Research in a self-study conducted with three other Muslim female teachers to explore their leadership experiences in personal and professional spheres, culminated in Dr Rashida Khan graduating with a PhD in Education.
Supervised by Professor Kathleen Pithouse-Morgan and Professor Inbanathan Naicker, Khan’s thesis was presented in a creative manner using story writing, collage and drawing.
Khan considered leadership from multiple viewpoints, including from Islamic and feminist perspectives. It was the first study in South Africa on Muslim female teachers’ leadership.
She discovered that Muslim female teachers were capable of leading in the personal and professional spheres but often experienced impediments related to patriarchy, religion and culture.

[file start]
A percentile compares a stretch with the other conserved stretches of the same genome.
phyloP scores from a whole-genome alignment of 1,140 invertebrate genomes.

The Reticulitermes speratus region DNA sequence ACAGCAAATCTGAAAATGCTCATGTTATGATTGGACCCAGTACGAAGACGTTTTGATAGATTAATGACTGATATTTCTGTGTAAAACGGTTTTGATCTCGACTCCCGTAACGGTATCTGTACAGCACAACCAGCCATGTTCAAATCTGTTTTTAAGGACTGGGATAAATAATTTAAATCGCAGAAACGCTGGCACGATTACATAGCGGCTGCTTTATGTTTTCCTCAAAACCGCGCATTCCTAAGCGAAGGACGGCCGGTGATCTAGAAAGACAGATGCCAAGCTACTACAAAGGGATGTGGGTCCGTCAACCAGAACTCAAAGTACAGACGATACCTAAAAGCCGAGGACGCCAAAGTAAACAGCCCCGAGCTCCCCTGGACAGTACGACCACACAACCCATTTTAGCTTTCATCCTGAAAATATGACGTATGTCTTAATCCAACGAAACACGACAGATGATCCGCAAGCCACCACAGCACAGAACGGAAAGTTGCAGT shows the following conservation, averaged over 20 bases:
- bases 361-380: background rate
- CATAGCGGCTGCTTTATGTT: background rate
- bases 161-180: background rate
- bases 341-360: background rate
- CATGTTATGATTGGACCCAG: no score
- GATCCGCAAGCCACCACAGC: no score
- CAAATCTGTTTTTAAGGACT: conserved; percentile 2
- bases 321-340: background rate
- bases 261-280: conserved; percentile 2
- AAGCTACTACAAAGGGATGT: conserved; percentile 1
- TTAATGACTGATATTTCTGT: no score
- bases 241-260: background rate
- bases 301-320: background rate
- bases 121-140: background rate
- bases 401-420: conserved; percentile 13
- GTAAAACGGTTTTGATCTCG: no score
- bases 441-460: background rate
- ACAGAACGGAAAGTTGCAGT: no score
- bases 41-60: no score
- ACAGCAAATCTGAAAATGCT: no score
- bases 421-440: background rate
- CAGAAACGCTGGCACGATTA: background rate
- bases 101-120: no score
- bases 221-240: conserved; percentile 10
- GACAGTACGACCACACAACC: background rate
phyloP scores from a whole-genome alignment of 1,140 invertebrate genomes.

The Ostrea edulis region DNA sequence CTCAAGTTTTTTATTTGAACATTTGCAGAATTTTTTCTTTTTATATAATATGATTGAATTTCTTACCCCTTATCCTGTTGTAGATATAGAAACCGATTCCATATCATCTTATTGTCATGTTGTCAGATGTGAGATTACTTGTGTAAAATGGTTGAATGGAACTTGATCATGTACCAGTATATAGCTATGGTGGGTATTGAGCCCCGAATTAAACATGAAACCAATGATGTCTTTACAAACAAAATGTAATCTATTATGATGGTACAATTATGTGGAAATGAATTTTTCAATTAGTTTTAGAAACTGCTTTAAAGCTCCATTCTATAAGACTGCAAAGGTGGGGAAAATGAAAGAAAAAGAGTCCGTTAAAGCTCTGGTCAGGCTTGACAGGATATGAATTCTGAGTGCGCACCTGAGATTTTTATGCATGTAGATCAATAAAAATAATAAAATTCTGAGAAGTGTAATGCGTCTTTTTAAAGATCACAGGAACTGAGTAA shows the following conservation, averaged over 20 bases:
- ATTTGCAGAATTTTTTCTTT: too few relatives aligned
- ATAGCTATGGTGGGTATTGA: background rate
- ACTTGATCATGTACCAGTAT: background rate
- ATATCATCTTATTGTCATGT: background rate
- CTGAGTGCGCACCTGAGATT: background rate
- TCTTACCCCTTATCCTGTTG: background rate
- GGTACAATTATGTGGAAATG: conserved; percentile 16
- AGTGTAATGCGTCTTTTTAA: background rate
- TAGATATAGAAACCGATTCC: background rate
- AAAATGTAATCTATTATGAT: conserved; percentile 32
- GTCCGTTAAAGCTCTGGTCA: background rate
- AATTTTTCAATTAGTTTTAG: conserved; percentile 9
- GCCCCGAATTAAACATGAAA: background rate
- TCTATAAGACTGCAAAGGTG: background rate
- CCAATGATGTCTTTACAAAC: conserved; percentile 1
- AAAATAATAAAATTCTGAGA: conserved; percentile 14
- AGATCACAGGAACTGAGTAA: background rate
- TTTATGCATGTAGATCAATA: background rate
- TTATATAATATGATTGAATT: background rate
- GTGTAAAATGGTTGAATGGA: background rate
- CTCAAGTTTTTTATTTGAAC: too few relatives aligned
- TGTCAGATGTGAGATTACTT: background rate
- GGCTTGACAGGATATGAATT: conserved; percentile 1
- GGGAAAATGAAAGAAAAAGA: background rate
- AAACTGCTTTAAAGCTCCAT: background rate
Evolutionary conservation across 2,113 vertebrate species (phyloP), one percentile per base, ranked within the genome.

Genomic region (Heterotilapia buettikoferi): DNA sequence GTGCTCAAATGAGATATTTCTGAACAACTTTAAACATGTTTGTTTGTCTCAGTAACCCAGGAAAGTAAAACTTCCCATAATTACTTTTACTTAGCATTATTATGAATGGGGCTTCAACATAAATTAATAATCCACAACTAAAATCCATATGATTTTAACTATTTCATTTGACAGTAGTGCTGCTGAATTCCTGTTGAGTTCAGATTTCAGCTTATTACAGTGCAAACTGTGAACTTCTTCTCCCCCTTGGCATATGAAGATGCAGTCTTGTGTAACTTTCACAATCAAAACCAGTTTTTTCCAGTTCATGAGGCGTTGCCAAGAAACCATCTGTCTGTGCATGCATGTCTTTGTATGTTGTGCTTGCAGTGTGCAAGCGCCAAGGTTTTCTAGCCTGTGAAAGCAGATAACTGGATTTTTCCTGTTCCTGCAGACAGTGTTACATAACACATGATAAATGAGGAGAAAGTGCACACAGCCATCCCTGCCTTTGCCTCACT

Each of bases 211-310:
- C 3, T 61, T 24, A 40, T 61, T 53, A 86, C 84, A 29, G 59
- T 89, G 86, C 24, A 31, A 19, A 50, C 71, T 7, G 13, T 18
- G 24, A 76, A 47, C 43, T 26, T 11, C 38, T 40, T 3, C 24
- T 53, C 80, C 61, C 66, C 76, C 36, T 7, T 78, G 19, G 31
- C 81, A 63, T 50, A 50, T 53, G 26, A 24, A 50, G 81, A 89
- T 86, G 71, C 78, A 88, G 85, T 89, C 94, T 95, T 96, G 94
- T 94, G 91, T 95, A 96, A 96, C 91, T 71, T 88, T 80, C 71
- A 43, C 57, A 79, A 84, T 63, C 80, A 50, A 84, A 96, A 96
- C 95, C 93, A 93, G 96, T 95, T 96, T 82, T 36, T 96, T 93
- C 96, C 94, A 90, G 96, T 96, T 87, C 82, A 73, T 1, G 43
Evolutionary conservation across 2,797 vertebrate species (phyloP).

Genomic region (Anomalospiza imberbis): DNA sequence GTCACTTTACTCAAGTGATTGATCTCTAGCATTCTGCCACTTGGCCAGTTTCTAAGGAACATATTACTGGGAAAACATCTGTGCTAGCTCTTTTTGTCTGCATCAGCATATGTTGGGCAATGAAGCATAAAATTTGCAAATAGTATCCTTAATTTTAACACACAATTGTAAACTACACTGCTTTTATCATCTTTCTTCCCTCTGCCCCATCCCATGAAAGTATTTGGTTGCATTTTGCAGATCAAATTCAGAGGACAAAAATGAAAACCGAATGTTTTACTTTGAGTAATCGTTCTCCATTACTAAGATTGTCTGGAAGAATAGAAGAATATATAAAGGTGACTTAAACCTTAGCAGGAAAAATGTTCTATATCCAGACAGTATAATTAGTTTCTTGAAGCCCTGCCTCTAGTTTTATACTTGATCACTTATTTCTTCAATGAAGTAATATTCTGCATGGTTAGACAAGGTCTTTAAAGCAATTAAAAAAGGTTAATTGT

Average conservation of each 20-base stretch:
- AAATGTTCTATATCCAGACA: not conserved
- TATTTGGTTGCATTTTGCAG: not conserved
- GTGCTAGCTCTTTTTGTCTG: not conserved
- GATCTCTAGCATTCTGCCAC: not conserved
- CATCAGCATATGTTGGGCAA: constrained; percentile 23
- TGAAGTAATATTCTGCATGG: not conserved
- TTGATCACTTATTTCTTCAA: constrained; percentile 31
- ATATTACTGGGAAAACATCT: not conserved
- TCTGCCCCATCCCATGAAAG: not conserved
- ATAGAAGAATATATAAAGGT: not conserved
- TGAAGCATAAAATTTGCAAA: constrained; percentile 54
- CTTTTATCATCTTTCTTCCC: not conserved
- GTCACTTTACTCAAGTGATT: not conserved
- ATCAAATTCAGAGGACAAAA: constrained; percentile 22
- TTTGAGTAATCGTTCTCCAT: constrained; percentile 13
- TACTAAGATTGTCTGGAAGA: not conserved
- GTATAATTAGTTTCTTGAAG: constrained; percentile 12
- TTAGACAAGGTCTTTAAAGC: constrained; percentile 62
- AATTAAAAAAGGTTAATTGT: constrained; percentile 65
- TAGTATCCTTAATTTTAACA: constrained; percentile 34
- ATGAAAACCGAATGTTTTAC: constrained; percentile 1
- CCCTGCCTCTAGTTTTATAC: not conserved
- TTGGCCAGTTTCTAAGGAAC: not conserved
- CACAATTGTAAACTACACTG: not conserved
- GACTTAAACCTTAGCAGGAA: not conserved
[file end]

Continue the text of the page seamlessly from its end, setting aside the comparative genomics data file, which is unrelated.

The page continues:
‘Muslim female teachers’ voices are crucial in leadership development as it is important for them to express their views in decision-making, making choices and overcoming restrictions. Male and female family members, community members, and colleagues needed to support leadership in Muslim females,’ argues Khan.
She suggests that complimenting, affirming and validating Muslim women’s successes would strengthen their leadership and build Muslim communities. Religious and traditional values and practices should not be barriers to women’s leadership development and for them to access opportunities. Men and women in power within school communities should understand that Muslim female teachers possess the competencies to lead. Openings and support should be created for them to take on wide-ranging leadership roles beyond the school’s confines.’
She feels her thesis adds to the research literature, internationally and locally, on Muslim female teachers.
Khan thanked her family, friends and supervisors for their support.